Nutrition

Basics of Nutrition

*Estheticians are not dieticians and are not adequately trained to recommend dietary changes to clients.  Best to have a working knowledge about nutrition for our own skin and health, and a nutritionist to refer clients to.

Nutrition varies, depending on age, sex, weight, physical activity and body type.

USDA (united states department of agriculture) regulates nutrition-related affairs

RDA (recommended daily allowances) issued by USDA for certain nutrients (vitamins & minerals)

Food pyramid- guideline for foods in food groups for individuals t consume daily.

Pyramid is now personalized for individual needs, and can be found at mypyramid.gov.  grains, vegetables, dairy, fruits, meat/beans are the basic food categories.

Examples of food guidelines are the USDA food guide, the Dietary Approaches to stop Hypertension (DASH) eating plan, and the Institute of Medicine’s nutrient take recommendations.

Reports say that much of the population consumes more calories than needed.  To avoid this, choose foods that are high in nutrients but low in calories.  Everyone is encouraged to eat foods with more calcium, potassium, fiber, magnesium, and vitamins A, C &E.  reccommendations include decreasing calories, saturated and trans fats, cholesterol, sugars and salt.

Again, individual needs differ, and a dietician or doctor is the person to seek advice from.

 

Food pyramid-

-grains 6 oz

-vegetables 2 ½ c

-fruits 2 c

-milk 3 c

-meat & beans 5 ½ oz

 

Macronutrients- basic building blocks necessary for bodily functions.  Proteins, carbohydrates and fats.  Largest part of the nutrition we take in.  recommended intake is protein 20%, carbs 54%, fat 26% based on 2000 calorie diet, per USDA’s DASH eating plan.

Protiens- chains of amino acid molecules, used by every cell in the body.  Used in the duplication of deoxyribonucleic acid (DNA), blueprint material containing all the info that controls the function of every living cell.  Needed to make muscle tissue, blood, enzymes and keratin.  Used to make antibodies and collagen.  Proteins contain all essential amino acides.

There are 100 naturally occurring amino acids, but the proteins of all plants and animlas are made from just 20 “common amino acids”

11 of the 20 common amino acids are called nonessential amino acids- can be synthesized by the body and do not have to be in our diet.

9 remaining amino acids are the essential amino acids that must be in our daily diet, cannot be synthesized by human body.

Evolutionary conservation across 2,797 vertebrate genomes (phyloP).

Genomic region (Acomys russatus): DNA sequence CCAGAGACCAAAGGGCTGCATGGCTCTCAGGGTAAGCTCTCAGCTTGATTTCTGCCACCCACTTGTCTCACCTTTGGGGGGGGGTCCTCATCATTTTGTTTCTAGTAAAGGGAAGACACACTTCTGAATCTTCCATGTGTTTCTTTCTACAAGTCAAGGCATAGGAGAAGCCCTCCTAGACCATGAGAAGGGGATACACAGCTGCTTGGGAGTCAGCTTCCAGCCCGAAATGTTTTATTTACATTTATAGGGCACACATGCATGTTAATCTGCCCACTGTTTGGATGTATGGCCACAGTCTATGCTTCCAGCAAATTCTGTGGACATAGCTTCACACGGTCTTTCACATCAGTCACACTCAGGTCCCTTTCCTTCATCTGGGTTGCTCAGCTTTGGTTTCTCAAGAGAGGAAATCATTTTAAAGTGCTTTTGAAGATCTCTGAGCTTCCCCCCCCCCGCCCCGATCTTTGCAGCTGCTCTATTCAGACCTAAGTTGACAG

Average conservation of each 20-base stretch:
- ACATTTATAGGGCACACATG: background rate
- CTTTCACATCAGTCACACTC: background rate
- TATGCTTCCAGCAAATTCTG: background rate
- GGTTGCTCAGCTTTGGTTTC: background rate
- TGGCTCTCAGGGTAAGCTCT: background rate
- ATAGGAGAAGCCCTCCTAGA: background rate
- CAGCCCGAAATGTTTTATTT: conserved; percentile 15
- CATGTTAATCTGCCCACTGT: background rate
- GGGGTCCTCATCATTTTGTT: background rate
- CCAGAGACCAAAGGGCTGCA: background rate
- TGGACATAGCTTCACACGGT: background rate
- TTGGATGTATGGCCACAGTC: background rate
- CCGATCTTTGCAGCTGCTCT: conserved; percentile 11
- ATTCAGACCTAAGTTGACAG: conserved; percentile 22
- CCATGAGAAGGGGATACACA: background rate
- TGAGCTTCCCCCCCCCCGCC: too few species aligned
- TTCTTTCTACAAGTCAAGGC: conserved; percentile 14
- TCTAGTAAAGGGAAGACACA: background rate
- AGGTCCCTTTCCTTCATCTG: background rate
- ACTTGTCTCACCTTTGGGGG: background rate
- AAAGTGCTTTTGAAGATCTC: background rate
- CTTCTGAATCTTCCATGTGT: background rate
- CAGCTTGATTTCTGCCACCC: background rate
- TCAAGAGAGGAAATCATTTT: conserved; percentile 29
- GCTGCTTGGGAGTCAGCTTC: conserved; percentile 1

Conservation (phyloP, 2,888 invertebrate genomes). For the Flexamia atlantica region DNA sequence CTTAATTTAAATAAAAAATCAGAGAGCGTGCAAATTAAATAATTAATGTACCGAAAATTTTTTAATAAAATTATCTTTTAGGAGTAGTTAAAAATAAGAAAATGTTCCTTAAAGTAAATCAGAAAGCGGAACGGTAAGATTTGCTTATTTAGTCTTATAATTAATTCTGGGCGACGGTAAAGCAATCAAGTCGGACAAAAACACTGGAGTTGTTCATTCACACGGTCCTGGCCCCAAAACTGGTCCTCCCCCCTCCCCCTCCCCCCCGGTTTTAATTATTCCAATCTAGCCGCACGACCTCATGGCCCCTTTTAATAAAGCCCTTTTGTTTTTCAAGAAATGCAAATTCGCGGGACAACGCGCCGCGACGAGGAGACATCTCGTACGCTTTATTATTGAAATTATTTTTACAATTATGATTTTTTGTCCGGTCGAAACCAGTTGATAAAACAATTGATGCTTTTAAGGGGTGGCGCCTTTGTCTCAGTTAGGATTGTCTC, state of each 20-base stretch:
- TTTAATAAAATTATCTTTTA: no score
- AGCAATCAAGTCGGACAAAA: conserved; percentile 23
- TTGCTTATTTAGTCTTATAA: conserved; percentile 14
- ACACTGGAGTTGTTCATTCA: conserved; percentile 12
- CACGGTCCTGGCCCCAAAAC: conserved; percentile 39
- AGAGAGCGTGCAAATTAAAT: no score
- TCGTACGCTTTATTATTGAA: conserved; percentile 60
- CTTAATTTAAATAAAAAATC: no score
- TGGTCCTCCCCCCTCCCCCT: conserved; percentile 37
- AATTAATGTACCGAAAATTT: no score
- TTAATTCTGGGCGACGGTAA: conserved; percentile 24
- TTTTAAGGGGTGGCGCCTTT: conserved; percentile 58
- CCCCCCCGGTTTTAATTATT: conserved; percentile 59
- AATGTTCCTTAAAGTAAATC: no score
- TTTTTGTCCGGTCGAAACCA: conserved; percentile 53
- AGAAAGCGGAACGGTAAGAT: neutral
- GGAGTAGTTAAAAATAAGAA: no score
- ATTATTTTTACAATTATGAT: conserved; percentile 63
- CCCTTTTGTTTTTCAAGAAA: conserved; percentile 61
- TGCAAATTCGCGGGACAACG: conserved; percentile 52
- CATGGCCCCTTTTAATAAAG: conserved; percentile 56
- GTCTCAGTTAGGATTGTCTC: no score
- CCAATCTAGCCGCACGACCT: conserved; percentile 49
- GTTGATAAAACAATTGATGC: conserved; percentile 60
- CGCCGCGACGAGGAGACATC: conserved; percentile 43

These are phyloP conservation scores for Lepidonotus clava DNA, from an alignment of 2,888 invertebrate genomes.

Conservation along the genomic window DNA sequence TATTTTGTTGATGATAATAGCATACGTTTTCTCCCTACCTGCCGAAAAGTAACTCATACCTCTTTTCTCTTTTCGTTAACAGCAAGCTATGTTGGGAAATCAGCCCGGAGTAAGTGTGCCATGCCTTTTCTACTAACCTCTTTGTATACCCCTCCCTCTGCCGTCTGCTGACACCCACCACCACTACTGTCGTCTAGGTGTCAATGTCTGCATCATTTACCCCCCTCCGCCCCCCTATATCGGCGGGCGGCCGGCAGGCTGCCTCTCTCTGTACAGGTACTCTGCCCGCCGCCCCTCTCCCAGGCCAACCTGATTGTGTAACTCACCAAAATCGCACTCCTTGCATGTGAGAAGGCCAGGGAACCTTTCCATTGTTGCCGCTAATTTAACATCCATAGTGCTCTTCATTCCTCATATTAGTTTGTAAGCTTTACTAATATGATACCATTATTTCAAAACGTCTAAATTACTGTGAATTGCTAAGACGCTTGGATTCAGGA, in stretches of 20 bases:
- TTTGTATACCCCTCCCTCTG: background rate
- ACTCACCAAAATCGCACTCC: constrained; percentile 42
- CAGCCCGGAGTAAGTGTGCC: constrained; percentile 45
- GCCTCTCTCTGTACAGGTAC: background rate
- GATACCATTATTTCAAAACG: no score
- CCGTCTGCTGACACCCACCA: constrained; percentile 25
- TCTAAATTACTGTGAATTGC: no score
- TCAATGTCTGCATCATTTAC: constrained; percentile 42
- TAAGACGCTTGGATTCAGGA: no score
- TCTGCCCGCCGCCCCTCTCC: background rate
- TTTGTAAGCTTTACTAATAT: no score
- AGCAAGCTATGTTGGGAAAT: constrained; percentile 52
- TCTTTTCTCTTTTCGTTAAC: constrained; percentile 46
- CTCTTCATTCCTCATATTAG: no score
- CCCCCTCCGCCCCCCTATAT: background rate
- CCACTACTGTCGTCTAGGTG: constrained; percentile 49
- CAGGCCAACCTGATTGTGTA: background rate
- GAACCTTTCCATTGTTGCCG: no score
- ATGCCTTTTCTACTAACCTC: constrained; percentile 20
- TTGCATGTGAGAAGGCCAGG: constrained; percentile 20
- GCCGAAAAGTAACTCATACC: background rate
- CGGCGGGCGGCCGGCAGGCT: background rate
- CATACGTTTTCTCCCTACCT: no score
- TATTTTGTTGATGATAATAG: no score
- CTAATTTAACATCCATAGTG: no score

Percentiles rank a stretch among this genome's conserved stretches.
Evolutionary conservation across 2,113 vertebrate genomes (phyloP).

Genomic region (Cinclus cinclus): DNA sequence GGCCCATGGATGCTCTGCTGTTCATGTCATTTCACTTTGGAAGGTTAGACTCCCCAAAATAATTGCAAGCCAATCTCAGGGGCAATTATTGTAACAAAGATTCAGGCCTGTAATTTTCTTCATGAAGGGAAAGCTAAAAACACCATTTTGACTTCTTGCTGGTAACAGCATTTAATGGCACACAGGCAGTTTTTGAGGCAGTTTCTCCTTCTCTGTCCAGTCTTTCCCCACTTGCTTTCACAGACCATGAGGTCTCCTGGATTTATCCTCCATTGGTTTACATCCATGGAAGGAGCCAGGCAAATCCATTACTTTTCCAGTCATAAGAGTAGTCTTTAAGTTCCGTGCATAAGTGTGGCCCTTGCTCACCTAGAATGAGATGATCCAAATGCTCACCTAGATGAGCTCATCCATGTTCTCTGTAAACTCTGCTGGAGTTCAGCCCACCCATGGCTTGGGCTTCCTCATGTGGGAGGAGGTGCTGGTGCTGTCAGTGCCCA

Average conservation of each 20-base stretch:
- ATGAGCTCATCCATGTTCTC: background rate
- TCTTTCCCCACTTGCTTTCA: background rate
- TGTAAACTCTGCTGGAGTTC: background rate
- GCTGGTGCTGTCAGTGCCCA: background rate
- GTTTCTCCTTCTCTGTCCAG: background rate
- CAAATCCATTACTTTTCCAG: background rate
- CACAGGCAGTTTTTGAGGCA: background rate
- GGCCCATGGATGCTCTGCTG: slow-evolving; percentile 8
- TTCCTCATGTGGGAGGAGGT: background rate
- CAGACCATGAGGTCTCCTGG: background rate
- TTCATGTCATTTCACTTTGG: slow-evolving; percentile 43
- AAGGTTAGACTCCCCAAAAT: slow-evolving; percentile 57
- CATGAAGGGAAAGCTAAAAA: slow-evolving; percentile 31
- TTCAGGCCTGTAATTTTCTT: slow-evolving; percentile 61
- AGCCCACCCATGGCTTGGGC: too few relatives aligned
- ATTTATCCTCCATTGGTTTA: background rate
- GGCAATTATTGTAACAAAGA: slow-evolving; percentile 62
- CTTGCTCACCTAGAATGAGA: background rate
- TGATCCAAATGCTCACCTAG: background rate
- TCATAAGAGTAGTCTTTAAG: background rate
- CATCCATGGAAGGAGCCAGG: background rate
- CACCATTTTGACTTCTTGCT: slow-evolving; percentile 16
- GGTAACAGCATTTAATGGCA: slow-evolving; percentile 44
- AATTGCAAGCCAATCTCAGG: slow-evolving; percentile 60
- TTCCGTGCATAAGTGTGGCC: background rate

Sources of proteins-fish, meat, poultry, eggs, dairy are complete proteines.

Plant sources can also give us fiber, but are not complete proteins, because they lack at least one amino acid.

Complimentary foods- combinations of two incomplete proteins that provide all the essential amino acids and make a complete protein.  Ex. peanut butter and bread, rice and beans, beans and corn, blackeyed peas and cornbread.

Vegetarians need to be careful to obtain their daily protein requirements.  Those who consume dairy have an easier time.  vegans must be especially careful to consume enough complete proteins.  Soy products are especially beneficial.

Dietary sources of protein come from animal meats as well as fish, eggs, dairy products, nuts grains and beans.

Protein deficiencies can cause anemia, low resistance to infection, and organ impairment.

Carbohydrates

Break down the basic chemical sugars that supply energy for the body. “Carbs”

Glucose- the most important carb, provides most of the body’s energy.  Stored in muscles and liver as glycogen (animal starch).

ATP- adenosine triphosphate- nutrients are broken down into this substance which provides energy for cells.  Converts O to Co2

Carbs can be combined with proteins to produce many important body chemicals (ex mucopoly saccharides- carbohydrate-lipid complexes that are good water binders that are important to the skin and are present in the dermis as glycosaminoglycans- water binding substance between the fibers of the dermis)

 

Monosaccahrides, Disaccharides, polysaccharides (saccharide= sugar)

Monosaccharides- basic unit of carbohydrate (ex. glucose), a one-unit sugar molecule that all cells use for energy. Fructose is a natural occurring monosaccharide

Disaccharides- made up of two molecular sugar units. Ex. lactose and sucrose.

Polysaccharides- complex compounds, consist of a chain of sugar unit molecules.  Ex. digestable polysaccharide starch can be broken into simpler, usable glucose molecules.

 

Three basic types of carbohydrates

Simple sugars- ex. sucrose, fructose, lactose

Starches- complex carbs, present in many veg and grains. White, odorless complex carb.

Fiber- made up of cellulose, undigestable, necessary for proper digestion.  Lack of fiber is associated with constipation and, in the long term, colon cancer.

 

Dietary sources of carbohydrates

-simple carbs such as sweets, syrups, honey, fruits, candy and many veg

-starches, including grains, cereals, breads and other flour products, potatoes, rice, legumes, pasta

-high-fiber foods including grains, brans, whole-grain breads, beans, apples, and vegs (such as carrots and corn)

Some foods are listed in 2 categories because there is more than one type of sacchride in many foods (ex. potatoes contain starch and fiber)